Okay so I’m putting in the time to learn how to speak to my computer. And that isn’t a sign of a nerd, I don’t know what is. Sometimes people and technology have to meet in the middle.

So far I can’t decide if it’s saving me time or taking more time. But I feel that if I give it time and work with it, it will save me time in the end. So far I have found it forces me to think in advance what I’m going to say whereas had been typing I would’ve just kept revising. So perhaps in the end will help not only my writing but my speaking. After all I’ve been told more than once that I mumble. What’s interesting is Dragon Dictate concurs with that assessment, and is happy choose to spew out pure mumble.

I’m going to attempt to work with it for the next 30 days, while let’s make that 20 so that I have a chance to decide whether or not I’m going to return it. Given this is evening to, the court is still out.

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Application Dependency Mapping – The Crude Approach

A topic that is not often talked about, maybe because it’s discounted as unnecessary is application dependency mapping. We only have to go back a few years to located the point at which things started to get more complicated than we really thought. More and more software is being written to automatically detect existing software/applications/services and make use of those services. This is the point and click era, where it’s assumed if the information has been entered anywhere else it should auto-magically exist in a fully reference way everywhere else in the enterprise. This creates some very interesting dilemmas when it comes to two key elements of managing an enterprise infrastructure, specifically change control and disaster recovery. Specifically evaluating the impact of a change, what will be affected or could be affected and disaster recovery in a corresponding fashion.

I routinely run into environments composed of hundreds of servers. The thought that anecdotally the inter-dependancies are know is almost laughable but surprising thought to be true. Now I’ll grant if there is traffic between to disparate VLANs and there is any security at all, the interdependencies between VLANs is if not know at least documented in a crude fashion as a result of the Access Control Lists (ACLs) and or explicit NAT/PAT mappings between the VLAN’s. This can though still be obscured by effective names space (DNS) mapping of those services which is increasingly more common in an enterprise. There are some great tool suites that create these dependency maps, however these tools are not free by any measure. There are however crude ways to get at this information using tools generically available or freely available.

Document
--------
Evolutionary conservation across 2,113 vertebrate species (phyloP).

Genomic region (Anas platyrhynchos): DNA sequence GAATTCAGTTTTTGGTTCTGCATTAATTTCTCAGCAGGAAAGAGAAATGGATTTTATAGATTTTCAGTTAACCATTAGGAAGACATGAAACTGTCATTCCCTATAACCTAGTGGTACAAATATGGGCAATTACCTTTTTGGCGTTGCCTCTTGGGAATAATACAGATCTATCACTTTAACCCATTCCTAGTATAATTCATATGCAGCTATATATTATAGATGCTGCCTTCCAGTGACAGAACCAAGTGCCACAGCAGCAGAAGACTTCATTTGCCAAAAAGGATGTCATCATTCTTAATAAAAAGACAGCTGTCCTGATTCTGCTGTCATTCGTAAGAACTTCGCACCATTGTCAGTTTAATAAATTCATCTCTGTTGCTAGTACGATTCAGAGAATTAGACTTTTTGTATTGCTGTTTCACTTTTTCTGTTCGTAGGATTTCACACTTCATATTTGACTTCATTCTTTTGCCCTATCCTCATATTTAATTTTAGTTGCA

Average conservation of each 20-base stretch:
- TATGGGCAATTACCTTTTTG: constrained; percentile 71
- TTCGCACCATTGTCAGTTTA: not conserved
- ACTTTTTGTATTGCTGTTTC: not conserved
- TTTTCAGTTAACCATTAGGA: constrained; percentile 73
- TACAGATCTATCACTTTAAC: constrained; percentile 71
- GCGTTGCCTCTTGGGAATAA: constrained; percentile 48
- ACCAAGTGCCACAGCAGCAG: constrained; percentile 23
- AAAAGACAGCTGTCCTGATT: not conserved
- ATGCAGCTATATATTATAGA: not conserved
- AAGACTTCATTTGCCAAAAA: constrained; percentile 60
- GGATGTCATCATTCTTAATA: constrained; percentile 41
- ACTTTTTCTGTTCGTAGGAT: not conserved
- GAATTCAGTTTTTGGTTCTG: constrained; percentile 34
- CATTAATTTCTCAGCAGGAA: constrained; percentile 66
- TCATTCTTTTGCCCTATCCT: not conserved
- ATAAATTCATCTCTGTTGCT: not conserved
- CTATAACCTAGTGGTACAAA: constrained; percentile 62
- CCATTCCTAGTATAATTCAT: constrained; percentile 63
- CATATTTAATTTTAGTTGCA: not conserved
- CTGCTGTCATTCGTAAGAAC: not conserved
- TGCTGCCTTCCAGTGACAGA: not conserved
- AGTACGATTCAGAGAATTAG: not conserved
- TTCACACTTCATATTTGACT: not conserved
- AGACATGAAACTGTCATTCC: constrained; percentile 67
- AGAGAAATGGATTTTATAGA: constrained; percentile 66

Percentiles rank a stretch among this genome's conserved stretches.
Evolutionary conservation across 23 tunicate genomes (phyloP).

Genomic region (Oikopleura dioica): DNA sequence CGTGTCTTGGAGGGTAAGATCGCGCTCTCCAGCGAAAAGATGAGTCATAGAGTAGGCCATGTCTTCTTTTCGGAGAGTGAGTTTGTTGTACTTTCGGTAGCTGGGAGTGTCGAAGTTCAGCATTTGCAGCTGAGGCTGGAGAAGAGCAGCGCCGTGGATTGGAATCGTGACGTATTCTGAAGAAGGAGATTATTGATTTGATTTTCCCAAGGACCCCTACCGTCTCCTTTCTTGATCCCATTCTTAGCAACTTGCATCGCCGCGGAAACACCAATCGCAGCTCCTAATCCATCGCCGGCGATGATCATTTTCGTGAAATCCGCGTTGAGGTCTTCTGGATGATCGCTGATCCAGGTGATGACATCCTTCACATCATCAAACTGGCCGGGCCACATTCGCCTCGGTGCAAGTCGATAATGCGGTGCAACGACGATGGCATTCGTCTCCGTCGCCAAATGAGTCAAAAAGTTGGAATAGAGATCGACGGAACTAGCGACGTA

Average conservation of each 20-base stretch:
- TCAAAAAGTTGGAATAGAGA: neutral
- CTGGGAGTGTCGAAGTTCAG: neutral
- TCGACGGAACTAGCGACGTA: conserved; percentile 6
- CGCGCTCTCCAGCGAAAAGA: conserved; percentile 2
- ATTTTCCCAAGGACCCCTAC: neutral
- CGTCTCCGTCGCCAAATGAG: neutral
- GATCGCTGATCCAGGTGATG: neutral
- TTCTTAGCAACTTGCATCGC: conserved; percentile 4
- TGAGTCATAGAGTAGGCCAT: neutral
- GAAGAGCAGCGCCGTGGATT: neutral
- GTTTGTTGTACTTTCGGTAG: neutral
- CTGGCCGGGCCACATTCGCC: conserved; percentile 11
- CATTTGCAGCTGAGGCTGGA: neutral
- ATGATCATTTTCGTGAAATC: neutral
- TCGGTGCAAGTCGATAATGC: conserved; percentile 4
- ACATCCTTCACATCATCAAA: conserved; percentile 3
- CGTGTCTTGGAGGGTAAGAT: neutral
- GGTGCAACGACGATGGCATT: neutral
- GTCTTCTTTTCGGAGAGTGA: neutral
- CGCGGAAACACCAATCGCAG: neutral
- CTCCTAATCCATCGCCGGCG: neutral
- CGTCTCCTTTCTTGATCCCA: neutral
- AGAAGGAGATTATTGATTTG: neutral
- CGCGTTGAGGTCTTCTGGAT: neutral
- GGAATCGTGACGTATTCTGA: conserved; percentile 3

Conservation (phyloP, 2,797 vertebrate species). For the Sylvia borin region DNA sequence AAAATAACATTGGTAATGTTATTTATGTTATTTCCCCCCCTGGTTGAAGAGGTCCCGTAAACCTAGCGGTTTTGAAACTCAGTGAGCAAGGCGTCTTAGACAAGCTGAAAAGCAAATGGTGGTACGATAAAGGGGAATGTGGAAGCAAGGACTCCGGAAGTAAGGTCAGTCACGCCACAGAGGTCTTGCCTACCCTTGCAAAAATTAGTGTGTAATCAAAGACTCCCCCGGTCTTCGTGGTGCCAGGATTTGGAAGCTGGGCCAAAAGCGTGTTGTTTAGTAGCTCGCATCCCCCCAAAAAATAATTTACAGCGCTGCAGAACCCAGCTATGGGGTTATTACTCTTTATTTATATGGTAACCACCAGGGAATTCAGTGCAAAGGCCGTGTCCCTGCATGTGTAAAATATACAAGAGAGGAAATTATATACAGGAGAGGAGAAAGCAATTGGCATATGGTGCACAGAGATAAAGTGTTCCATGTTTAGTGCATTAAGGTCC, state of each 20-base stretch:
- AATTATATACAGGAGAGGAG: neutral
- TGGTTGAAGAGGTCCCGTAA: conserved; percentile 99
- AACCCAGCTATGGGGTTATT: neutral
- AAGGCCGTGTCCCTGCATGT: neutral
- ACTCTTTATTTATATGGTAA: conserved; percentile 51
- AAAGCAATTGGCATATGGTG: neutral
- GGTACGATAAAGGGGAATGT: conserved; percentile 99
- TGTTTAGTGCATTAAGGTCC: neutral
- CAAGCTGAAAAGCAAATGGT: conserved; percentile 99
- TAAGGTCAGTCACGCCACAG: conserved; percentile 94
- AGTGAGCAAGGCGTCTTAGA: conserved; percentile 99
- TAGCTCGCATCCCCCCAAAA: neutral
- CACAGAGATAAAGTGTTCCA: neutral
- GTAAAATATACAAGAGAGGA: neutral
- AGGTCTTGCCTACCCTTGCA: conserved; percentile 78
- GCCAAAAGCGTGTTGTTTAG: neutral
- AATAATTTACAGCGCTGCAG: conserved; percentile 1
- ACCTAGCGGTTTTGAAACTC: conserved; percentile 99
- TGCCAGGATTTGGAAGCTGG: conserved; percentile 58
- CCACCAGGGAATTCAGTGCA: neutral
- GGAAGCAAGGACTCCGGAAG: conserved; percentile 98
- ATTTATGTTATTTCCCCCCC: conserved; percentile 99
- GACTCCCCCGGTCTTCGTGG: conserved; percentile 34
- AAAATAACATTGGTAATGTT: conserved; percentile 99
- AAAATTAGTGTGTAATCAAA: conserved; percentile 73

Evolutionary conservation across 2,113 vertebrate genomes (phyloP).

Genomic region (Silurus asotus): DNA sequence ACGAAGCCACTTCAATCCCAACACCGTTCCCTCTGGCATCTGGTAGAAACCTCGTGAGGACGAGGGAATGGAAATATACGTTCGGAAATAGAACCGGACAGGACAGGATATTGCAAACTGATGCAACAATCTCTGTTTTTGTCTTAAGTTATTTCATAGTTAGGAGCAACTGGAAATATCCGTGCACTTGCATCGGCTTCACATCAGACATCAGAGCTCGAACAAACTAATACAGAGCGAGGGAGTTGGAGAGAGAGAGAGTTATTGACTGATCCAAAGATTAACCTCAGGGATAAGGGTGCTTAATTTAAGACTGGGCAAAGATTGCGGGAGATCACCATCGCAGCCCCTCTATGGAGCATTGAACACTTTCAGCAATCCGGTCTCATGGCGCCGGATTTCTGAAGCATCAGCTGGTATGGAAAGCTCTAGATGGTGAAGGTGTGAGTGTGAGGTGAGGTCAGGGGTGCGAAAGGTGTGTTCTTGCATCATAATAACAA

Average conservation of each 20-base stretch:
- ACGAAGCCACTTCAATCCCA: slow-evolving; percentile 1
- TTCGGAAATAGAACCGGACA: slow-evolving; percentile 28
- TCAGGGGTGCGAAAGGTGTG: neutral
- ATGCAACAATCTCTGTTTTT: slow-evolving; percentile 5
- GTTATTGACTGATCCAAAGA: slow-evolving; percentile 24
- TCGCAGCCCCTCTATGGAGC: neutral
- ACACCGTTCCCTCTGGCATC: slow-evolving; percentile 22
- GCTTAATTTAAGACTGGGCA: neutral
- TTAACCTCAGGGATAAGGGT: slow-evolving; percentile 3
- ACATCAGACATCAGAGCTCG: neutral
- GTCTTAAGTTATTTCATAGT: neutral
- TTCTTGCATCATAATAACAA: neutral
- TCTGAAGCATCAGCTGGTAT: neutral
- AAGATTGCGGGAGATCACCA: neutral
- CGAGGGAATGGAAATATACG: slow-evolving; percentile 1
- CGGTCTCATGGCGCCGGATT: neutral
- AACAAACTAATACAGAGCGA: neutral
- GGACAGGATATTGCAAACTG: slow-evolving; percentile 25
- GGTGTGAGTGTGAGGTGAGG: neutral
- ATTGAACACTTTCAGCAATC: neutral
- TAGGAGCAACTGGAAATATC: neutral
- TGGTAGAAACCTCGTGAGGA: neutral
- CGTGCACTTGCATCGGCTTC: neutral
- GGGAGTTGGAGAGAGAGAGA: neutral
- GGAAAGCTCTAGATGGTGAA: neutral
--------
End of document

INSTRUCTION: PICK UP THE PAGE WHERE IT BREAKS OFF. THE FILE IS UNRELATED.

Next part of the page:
Now I’m not implying that this is the most effective way to develop a dependancy map, but in a pinch or to achieve a 80/20 rule of accuracy the following crude approach has sufficed. For linux/unix there are not tools required. If a windows only environment you’ll need to obtain a compiled version of tcpdump. Every admin should of course be armed with tcpdump given it’s the TCP/IP utility knife of choice. One such tool (tcpdump) can be obtained at: http://www.microolap.com/products/network/tcpdump/download/. The other useful unix/linux equivalents for windows can be found at: http://unxutils.sourceforge.net/ .

In linux/unix;

sudo tcpdump -i {interface of choice}

e.g.: sudo tcpdump -i en1 | grep ‘who-has’

In windows you won’t need sued, since there is no concept of security regarding privilege access to the network interfaces.

The output will be similar to the following;
10:50:00.408525 ARP, Request who-has 192.168.1.103 tell 192.168.1.103 length 50
10:50:03.153795 ARP, Request who-has 192.168.1.106 tell 192.168.1.1 length 28
10:51:01.336871 ARP, Request who-has 192.168.1.103 tell 192.168.1.103 length 50
10:51:17.723448 ARP, Request who-has 192.168.1.106 tell 192.168.1.1 length 28

Import this file into excel using both command and spaces a delimiters and you will have a tidy file that looks like the following;

50:00.4
ARP
Request
who-has
192.168.1.103
tell
192.168.1.103
length
50
50:03.2
ARP
Request
who-has
192.168.1.106
tell
192.168.1.1
length
28
51:01.3
ARP
Request
who-has
192.168.1.103
tell
192.168.1.103